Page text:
James Hargrave



Architecture & Housing




Sydney along with many other cities around the world is facing a common thread of challenges relating to a disconnect between housing, social life, and work. These three programs have become compartmentalised in our growing cities and the distance between them has become exhausting. In investigating this phenomenon in Australian (Sydney most specifically) I have been trying to understand what aspects of our man made landscape have contributed to this disconnect.

I am interested in exploring human instinct and how it has shaped the housing we live in today. How have we defined boundaries and used man made limits on a micro scale? How have these man made boundaries and limits ultimately altered our social and environmental potential on the macro scale? Can these boundaries and limits be broken down, extrapolated, and reinterpreted to meet the modern day requirements of our cities. In re-imagining the boundary and limit what potential does it have in reconnecting our compartmentalised city?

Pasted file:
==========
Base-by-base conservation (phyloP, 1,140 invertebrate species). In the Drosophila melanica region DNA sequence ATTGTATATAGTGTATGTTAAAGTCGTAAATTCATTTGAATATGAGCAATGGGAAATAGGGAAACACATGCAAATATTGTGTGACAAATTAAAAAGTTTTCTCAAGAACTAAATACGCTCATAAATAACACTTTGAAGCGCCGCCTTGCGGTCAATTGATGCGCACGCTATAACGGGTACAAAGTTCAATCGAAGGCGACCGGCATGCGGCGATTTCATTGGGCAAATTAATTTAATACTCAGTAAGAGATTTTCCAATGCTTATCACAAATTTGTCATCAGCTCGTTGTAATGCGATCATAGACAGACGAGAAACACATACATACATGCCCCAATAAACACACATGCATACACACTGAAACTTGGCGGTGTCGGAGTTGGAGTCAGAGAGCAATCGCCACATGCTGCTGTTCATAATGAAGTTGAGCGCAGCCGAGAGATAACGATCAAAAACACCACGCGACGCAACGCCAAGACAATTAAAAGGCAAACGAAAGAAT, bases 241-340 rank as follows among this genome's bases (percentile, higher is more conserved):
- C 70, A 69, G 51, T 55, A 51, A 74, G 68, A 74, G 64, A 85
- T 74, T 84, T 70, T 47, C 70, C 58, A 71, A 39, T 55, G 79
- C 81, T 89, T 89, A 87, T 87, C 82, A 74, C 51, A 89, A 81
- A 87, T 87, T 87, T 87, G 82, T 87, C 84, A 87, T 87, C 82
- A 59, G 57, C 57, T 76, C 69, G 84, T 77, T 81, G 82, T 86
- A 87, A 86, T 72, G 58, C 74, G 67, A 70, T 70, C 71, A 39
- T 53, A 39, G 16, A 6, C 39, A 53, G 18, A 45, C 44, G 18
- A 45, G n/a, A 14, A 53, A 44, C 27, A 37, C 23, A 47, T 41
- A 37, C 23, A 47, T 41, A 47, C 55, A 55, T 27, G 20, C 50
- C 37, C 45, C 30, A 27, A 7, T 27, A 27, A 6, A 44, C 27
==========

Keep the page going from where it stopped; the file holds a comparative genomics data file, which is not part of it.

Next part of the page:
Housing can promote and sustain healthy social environments. What I have come to understand is that a dwelling’s potential far exceeds the space within. Blurring the preconceived notions of public and private has allowed me to explore and experiment with a different space - the space between.  This space does much more that merely define ownership, it has the potential to facilitate activity, encourage habitation, and bridge that gap between social isolation.

In exploring the potential of the space between on the micro scale, the same philosophical approach to the housing has been overlaid at the master planning scale. The disconnect between White bay, the wharf, and Balmain fundamentally comes down to the restrictions imposed by physical boundaries. Extending the existing topography to where it once was, feathering the water’s edge with terracing and pools, moving car traffic underground, and integrating housing and circulation into the landscape all blur the boundaries that were once imposed.

If this philosophy of addressing the space between was approached from a city scale - life of the future may be very different.